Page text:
This tugged at my heart.  I have never been involved in a march of any kind.  I knew that we were not marching for a cause; we were standing together in our beliefs.  Some of those beliefs that a few years ago, and even further back than a few years, we would not have been permitted.  The tears were so close to falling on several occasions as I looked around and thought to myself of how proud I was to be an American at that moment.

Leaving the subway was a breath of fresh air-literally!  The Metro was stuffy and hot.  We immediately found ourselves in the crowd making our way towards the Mall.  We walked for a long time to finally be told we could turn right and start entering the grassy lawn that stretched for quite a distant in both directions.

Within seconds of my feet touching the green grass, I cried.  Silently I wept with tears running down my cheeks.  It was a moment that my emotions overcame me to such a degree that I could not hold back.  I think my tears were a mix of gratitude and love.  My heart was full as I looked around and saw the faces of so many individuals and families.  Women that had fought for the vote; every color of skin was represented; all types of couples and families--we were all together, standing side by side.

This feeling and the tears would bubble up off and on that entire day.  The love I felt for people I did not even know, was incredible.  I wanted to hug everyone.  I did not though, that would have really embarrassed my daughter (she is still a teenager).

Our spot to stand on the Mall will forever be engrained into my memory.  We were about 50 feet from the carrousel; on the side closest to the Congress building next to the Castle.  We had a clear view of the building, the five flags hanging down, the dome and the statue on top.  With the help of the large speakers and large screens we were able to watch with perfect ease to those addressing the crowd, the swearing in, President Obama's speech and the music.  Kelly Clarkson did an amazing job, as did the other performers.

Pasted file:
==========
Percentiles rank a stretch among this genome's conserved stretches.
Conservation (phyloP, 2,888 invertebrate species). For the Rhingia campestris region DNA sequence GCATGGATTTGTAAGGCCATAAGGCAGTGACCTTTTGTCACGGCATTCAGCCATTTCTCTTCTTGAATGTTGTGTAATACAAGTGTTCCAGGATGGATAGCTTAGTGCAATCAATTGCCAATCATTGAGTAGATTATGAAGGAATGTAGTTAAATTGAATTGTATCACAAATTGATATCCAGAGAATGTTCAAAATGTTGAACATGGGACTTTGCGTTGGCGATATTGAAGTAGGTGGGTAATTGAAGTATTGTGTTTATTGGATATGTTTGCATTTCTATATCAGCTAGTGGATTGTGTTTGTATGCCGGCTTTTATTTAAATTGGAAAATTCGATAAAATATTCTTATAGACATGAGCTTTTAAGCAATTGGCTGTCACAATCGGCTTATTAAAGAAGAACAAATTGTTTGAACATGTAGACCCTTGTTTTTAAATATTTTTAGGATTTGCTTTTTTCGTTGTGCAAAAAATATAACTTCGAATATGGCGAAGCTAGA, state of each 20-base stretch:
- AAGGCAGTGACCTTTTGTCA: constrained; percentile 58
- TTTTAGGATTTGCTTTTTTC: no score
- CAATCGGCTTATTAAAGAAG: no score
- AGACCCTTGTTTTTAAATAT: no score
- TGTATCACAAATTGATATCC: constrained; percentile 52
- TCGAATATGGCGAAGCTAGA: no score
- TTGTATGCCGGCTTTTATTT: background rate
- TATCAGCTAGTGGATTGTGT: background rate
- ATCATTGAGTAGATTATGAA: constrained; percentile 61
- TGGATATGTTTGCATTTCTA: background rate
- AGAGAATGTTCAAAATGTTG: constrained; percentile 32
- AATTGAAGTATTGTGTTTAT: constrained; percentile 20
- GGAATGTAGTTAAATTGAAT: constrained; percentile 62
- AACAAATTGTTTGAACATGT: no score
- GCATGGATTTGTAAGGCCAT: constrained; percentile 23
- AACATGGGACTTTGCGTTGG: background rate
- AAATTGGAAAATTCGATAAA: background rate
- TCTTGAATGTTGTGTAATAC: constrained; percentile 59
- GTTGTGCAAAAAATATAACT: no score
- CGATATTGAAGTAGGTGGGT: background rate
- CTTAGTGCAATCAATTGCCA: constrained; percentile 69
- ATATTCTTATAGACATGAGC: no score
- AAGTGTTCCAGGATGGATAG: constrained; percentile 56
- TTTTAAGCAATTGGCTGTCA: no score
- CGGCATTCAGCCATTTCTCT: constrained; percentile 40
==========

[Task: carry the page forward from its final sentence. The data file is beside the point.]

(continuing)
To see the crowd was amazing and as hard as I tried to capture the perfect picture  of the thousands of people in attendance, it was impossible unless  you could get up tall enough and look down.   Almost one million people strong.  We never heard a single cackle or harsh word.  My daughter and I were treated with respect, kindness and love from all those patrons in our immediate area.   We laughed with our neighbors, smiled and hugged.  

When it was over, I knew that I had been fed a feast.  My heart was full.  I had witnessed a part of history in the making.

Sitting at home and watching the news, it is hard to believe that I was there, quite literally in the middle of that massive crowd. 

I told my husband that if we should leave this area, I will have known that I experienced one of the greatest events that our nation has, the swearing in of a President.  Regardless of where you stand on policy or party association, we should be able to agree, that our right to vote and to choose is something we all have in common and can freely do; if, we but take the time to do it.

Thursday, January 24, 2013

Purple Potato Soup #Superbowlfood #Ravens

Football has been in my blood from the time I was a kid; sitting on my grandfather's knee watching the game every Monday.  My grandmother in the kitchen and the family planted in front of the TV. It was tradition.

When I married Cory he was not a sports fan and through the years I drifted away from watching the sport.  I played a lot of tennis and so we were drawn to the Grand Slams of the tennis world.  I would read the sports page and try to stay up to date with coaches and players but I soon ran out of time once my kids came to read the paper, much less the sports page.